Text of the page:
A week ago, I was filled with pride to participate in the stone laying ceremony for the Wadi Attir project. It marked the official beginning of a worthy project, which Netafim has been working on for over a year.
The ceremony took place in a large Bedouin tent located near the Bedouin village, Hura. Present at the ceremony were Government Minister Silvan Shalom, Ministry of Agriculture representatives, and the head of the Southern Bedouin community.
Our involvement in this project is voluntary as we look upon it as our ethical duty to help the Bedoin population. It was very heartwarming to hear the various speakers at the ceremony shower praise on the work that Netafim has been doing to improve the Bedouin situation.
The Situation of the Bedouins in the Negev
The Bedouin population of the Negev numbers about 180,000 residents. Most of this population lives in villages which are not legally recognized by the government, and therefore are not entitled to various social services, such as education, health, housing, and water. They have a high birth rate, and are in a very low socioeconomic bracket, with high unemployment, and over 60% under the poverty level. Many work as shepherds.
Netafim Becomes Involved in the Wadi Attir Project
These past few years, we have been very busy installing our drip systems throughout third world communities in the world, helping them to achieve sustainability.
We decided that it was our obligation to think of ways to help our neighbors who are also in a very difficult situation, by using our knowledge and experience in using drip irrigation to help them achieve sustainability.
The opportunity to help out locally came about two years ago, when my friend Tani Katz, who knows about my interest in sustainability, approached me to discuss how we can help the Bedouins in the Negev achieve sustainability. I introduced Tani to my acquaintance, Dr. Michael Ben-Eli, founder of the Sustainability Laboratory. They discussed their ideas of promoting sustainability for Bedouins in the Negev. Dr. Michael Ben-Eli then began discussing with Dr. Mohammed Alnabari, the Mayor of Hura, ideas on how to initiate a project of sustainable agriculture for Bedouins while preserving their tradition.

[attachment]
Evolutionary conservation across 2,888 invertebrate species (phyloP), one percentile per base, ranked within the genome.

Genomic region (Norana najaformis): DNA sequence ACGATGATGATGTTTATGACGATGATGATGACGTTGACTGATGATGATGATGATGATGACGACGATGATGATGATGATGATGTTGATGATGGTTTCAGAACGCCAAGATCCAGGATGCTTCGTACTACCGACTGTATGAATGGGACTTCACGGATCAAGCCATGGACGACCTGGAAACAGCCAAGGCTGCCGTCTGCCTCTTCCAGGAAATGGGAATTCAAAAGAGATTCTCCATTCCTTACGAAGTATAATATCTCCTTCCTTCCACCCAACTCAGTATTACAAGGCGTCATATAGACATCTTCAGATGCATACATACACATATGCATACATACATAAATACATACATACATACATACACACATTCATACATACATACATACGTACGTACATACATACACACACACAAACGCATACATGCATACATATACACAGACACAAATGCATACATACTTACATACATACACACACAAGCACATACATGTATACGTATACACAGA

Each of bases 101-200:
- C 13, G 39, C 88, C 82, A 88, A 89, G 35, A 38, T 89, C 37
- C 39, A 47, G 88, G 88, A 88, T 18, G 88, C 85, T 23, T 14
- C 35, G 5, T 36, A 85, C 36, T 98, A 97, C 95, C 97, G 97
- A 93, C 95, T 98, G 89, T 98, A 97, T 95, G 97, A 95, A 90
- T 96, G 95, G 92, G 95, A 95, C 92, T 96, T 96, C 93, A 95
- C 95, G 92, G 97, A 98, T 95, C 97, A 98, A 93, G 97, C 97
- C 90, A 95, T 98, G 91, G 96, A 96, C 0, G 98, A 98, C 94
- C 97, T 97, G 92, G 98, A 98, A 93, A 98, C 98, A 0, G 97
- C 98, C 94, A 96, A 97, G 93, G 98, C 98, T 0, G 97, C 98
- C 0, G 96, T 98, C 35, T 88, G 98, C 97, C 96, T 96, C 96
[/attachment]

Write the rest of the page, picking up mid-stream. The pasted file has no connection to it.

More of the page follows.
Setting the Objectives of the Wadi Attir Project
The objectives set for the project are:
- To utilize the local authentic talent to advance the social and economic development of the Bedouin community, while changing the dynamics from a model of despair to a model of success
- To strengthen the professional knowledge and abilities of the project participants, and indirectly of the entire Bedouin community
- To preserve the environment while planning and implementing the project
- To create new job opportunities and promoting economic independence, while integrating women in the work force
- To develop a model for other projects for Bedouins in similar regions
The Kickoff of the Wadi Attir Project
Dr. Michael Ben-Eli has begun implementing this project, with the support of the JNF and a grant from the Venture Fund. The project is working to develop a sustainable, self-sufficient community in the Bedouin village of Hura, which will be sensitive to the rich Bedouin tradition and suitable to the desert region. This project plans to develop an ecological agricultural farming operation for growing native medicinal plants, indigenous vegetables, raising sheep, producing dairy products with longer shelf lives and that don’t require refrigeration, and growing fodder for sheep. It is expected that this project will also create jobs, including employment opportunities for women.
Besides improving the quality of life in Hura, the main objective of the project is to create a model to use in developing other such communities in desert areas.
Netafim is Designing the Irrigation System
A committee was formed to plan the project. Many of the committee’s meetings have been taking place at Netafim, and usually include a multidisciplinary team. Meetings are attended by people from Netafim, Ben-Gurion University, the Negev Research Center, and Bedouins, many who come in their traditional attire. Planning is proceeding smoothly, with the combination of the Bedouin’s tradition and our knowledge resulting in a very natural and constructive atmosphere.
From the beginning stages of our planning, it became clear that this project requires someone to be responsible for the irrigation system. As water is scarce and expensive in the desert, it is crucial to have a good water management program. Dan Columbus, a longtime member of Kibbutz Hazerim and, and a highly competent engineer at Netafim, with vast experience in the designing of irrigation systems, volunteered very enthusiastically from his time and expertise, to design the irrigation system for the project.